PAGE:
To All Seasoned Nurses, Preceptors, and Nursing Instructors: You Rock!

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    Nursing instructors, professors, preceptors, and seasoned nurses are critical to the the future of nursing, because without their tenacity, no one would teach vital knowledge and skills to the next generation of nurses. In spite of this, the healthcare community does not always place a high value on the contributions made by nurses who educate. The purpose of this article is to express my deepest gratitude.

    When I'm ironing the wrinkles out of my nursing scrubs before going to work, I often think of them.

    When I'm performing a procedural nursing skill at the bedside, I often think of them.

    When I'm explaining the purpose of a medication to a curious patient, communicating with a nervous family, or using the SBAR format to report a change in condition to a physician, I often think of them.

    Who am I thinking about? I often think about the nursing instructors and professors I had while I was a student. I regularly think about the seasoned nurses who oriented me and patiently transferred their nuggets of expertise to me. During the course of our days at work, we carry out procedures, perform skills, and engage in a certain way of thinking. While all of these things might appear clear-cut and routine on the surface, the majority of what we do calls for skills and knowledge that various people have transmitted to us.

    The most successful teacher that has certainly touched all of our professional and personal lives is direct experience. However, our professional experiences are rooted somewhere, and it is mostly from the formal nursing education we received as students and during our years of accumulating informal education at our places of employment. As we drift through our hectic days at work, some of us go into autopilot and might not always remember that our specialized skill set and fund of knowledge were introduced to us by some of the most special people in existence.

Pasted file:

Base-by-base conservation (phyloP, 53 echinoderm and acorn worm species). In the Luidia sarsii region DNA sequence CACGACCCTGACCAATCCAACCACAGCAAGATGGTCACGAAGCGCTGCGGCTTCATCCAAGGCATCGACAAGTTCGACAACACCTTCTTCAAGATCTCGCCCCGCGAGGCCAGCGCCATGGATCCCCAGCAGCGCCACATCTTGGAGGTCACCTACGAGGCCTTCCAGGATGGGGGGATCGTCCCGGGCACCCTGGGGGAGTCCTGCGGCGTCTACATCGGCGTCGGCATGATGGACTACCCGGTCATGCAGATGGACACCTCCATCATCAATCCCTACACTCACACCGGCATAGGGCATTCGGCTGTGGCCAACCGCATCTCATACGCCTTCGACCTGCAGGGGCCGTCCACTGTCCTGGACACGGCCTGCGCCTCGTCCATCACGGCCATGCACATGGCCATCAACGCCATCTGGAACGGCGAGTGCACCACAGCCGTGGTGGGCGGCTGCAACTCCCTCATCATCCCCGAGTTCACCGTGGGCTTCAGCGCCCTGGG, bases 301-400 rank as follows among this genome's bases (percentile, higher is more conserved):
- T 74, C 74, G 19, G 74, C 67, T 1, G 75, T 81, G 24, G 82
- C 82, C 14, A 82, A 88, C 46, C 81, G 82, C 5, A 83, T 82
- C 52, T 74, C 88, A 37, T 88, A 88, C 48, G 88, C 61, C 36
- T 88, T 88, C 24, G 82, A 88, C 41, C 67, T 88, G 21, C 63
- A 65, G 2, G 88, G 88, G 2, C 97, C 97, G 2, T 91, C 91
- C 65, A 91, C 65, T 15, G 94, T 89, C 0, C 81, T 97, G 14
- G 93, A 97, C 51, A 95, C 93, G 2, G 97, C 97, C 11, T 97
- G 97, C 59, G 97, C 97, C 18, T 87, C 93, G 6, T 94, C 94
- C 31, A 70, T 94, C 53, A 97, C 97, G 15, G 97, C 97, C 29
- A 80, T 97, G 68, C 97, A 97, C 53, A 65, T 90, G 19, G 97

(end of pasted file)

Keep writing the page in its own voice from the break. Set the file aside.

Nursing instructors, professors, preceptors, and seasoned nurses are critical to the nursing profession, because without them, no one would be around to transmit vital knowledge and skills to the next generation of nurses. In spite of this, the healthcare community does not always place a high value on the contributions made by nurses who educate. This is evidenced by the meager salaries that colleges, universities, and trade schools offer their nursing faculty members. After all, a nurse who has earned a master of science degree in nursing (MSN) or doctorate (PhD) can earn significantly more money by securing employment somewhere other than a school setting. The low value that the healthcare community places on nursing education is also demonstrated by the numerous hospitals, nursing homes, clinics, and other settings that fail to pay preceptors additional money for the arduous job of orienting brand new nurses to the floor or unit.

    I admit that I disliked a couple of my nursing instructors. However, I still appreciate them to this very day. Keep in mind the advantages that nurse educators bestowed upon you, and then return the favor by transmitting some of your expertise to a new nurse. The future generations of nurses are the lifeblood of our profession.

    The foundation of every competent nurse in existence today was formed by nursing instructors and built upon by experienced preceptors. Without people willing to educate, the nursing profession would cease to exist. I am expressing my deepest gratitude to the nurse educators who have selflessly passed the torch of knowledge and skills to the future cohort of new nurses because, without you, we would be lost. Thank you from the bottom of my heart. You rock!